Project description

After an election there are two tasks for journalist. First, report the results instantly (which is easy) and second interpret the results (which is not that easy). We did these two things in an automated way and as fast as possible for all election districts in Bavaria and Hesse in autumn 2018. Our approach were auto-generated texts and visualizations based on the results of every single district. We built a statistical model that compared each district’s results with all the results of all other districts. Depending on the result, the sentences were formulated.

The starting point was a request from a SEO editor a few weeks prior the state elections in Bavaria. He wished for one HTML-page for every district, which would improve the search ranking immensely. We said, yes, sure, but we will make it great, not just a dump for percentages and colored bars. We took a user centered approach and we wanted to answer: How did my district vote compared to the other districts?

The result is a map and a search bar as an entry point to the single web pages. Right after choosing a district we show a bar chart to compare the districts with the statewide result. Then we start our analysis: Our algorithm creates an individual set of sentences that apply to the specific district. The main goal is to classify the voting pattern: Did a district vote extraordinarily? Similar to the national level? Just slightly different?

Moreover we wrote statements if a party’s result lies within the first to ten best or worst results. We also checked, if parties, who managed to join the parliament, did not archive the necessary five percent of the votes in a specific districts. We have pointed out if there were any local peculiarities in very small parties that do not play a role in reporting on the statewide level.

We considered a lot of cases and tried to translate them into natural language on a level of quality and great degree of detail that no editor could have managed to perform on 91 district on the evening of election day.

What makes this project innovative?

Oftentimes, automated texts lack what journalism is all about: interpretation and the wider context. We wanted to offer useful interpretation, not just copying and publishing plain data you can find anywhere on the internet and on TV. To do so, we created a mathematical model to tackle automated journalism’s biggest challenge: the translation from numbers to meaning. After analyzing historical election results, we chose the Jenks algorithm as the central piece for finding various deviations and similarities. The big advantage of Jenks is that they refer to the data and cluster them by the range: minimize the variance within groups maximizing the variance between groups. We didn’t use anything that can be labelled with buzzwords like Machine Learning or Artificial Intelligence. Instead we built a classical rule-based decision system. The hardest part was to construct German sentences to be good enough to be published at Süddeutsche Zeitung, a newspaper that is proud of its high text quality. We wanted the sentences to sound so naturally, that a user wouldn’t recognize them as automatically generated. The keys were the beginning of sentences that give a judgment of what’s coming, but are still independent of the previous and following sentences. For example, there is one bullet point that has 18 possible sentences that can show up in different combinations. Juggling all the possible outcomes was challenging. We considered this project an experiment. It was our first project with automated text generation in real time on election night. It worked very well, technically and contentwise. Since we could not know if our model for interpretations will work, we sat ready to finetune the parameters. But it was not necessary, all sentences made sense. So, we used the software again a few weeks later for a state election in Hesse.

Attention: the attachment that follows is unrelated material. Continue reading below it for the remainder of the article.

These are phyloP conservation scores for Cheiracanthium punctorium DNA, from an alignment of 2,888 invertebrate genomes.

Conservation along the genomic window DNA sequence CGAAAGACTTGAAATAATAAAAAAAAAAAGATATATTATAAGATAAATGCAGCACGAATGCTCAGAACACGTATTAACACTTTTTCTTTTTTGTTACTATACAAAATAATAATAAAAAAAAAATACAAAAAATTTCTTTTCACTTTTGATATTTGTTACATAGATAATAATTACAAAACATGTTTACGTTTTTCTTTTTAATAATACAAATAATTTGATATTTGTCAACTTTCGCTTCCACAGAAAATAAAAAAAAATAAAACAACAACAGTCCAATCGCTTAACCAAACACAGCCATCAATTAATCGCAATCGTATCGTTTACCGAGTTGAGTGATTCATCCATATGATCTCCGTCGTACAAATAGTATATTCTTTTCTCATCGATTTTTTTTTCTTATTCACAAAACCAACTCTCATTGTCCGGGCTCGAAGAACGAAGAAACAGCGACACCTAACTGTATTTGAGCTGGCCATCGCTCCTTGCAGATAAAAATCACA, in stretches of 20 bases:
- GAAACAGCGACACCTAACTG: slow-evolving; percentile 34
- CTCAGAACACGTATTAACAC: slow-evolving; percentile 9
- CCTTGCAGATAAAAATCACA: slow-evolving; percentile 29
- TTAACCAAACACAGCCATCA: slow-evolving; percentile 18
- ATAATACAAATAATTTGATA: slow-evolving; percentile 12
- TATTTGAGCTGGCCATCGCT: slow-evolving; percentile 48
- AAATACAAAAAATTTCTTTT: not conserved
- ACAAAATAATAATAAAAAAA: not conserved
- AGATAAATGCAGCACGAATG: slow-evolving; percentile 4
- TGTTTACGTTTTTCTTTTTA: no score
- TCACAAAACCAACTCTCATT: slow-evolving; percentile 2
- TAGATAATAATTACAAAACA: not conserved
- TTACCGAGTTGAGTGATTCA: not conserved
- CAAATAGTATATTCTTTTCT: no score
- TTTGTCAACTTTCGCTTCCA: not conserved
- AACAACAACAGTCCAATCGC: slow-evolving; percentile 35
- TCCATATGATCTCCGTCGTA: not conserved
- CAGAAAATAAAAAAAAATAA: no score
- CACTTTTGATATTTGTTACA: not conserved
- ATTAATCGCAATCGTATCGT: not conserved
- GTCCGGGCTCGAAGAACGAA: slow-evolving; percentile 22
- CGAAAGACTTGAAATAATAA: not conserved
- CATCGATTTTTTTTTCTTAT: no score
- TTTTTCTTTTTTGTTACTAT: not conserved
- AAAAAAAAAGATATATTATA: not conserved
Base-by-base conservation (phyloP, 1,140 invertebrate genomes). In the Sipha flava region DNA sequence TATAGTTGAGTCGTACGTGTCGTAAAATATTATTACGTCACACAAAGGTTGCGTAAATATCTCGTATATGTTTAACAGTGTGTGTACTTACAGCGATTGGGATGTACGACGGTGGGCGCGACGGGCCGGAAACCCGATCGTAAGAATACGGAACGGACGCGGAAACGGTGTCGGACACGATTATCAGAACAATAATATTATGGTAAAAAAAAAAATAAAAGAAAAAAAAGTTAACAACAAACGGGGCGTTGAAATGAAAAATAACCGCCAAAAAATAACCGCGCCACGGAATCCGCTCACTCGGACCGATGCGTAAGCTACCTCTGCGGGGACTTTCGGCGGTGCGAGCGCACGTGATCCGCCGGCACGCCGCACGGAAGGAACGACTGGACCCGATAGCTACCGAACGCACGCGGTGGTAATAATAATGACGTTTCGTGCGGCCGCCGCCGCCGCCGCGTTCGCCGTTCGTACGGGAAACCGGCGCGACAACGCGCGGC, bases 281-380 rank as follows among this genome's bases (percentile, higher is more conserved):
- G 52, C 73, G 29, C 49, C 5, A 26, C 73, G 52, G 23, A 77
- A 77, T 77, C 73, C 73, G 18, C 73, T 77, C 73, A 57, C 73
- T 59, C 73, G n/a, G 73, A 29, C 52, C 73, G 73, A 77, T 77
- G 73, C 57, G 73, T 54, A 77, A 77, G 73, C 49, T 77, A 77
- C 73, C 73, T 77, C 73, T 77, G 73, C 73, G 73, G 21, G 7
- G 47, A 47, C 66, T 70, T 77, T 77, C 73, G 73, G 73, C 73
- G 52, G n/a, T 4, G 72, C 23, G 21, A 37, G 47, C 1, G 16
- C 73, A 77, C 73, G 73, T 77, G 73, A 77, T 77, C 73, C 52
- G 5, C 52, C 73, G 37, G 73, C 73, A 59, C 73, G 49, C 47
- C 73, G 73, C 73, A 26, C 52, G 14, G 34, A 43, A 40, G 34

What was the impact of your project? How did you measure it?

Election coverage is a low hanging fruit: the access numbers are always very high. Still, our automated coverage has surprised us all. Let’s say it like this: We used mapbox and the bill was way higher than expected. About 1.5 million visitors used the app.

Source and methodology

All scripts for data wrangling, text generation and chart creation are written in R by using packages from the tidyverse. The output are png files for the plots and a json file with the sentences. The input data with election results was very easy to access: During election night the press agency dpa pushes json files with the results on our server. As soon as we got a json file for a certain district, we were able to build the district’s webpage. We decided to use a rule-based text creation process based on the Jenks algorithm. We made the rules transparent in the methodology section. It says: “The rules of the algorithm work according to these specifications: - All results of a party in the 91 voting circles and throughout Bavaria are sorted in ascending order and classified into five groups. - Within a group, the differences between the individual election results of a party are minimized. - Between the groups the differences of the voting circle results are maximized. - Then we calculate per party the difference between the result in the voting circle and that in whole Bavaria. - The higher the sum of these differences, the more unusual a constituency has chosen.”

Technologies Used

R, javascript and a jenkins job to build the websites.

Project members

Katharina Brunner, Felix Ebert und Martina Schories

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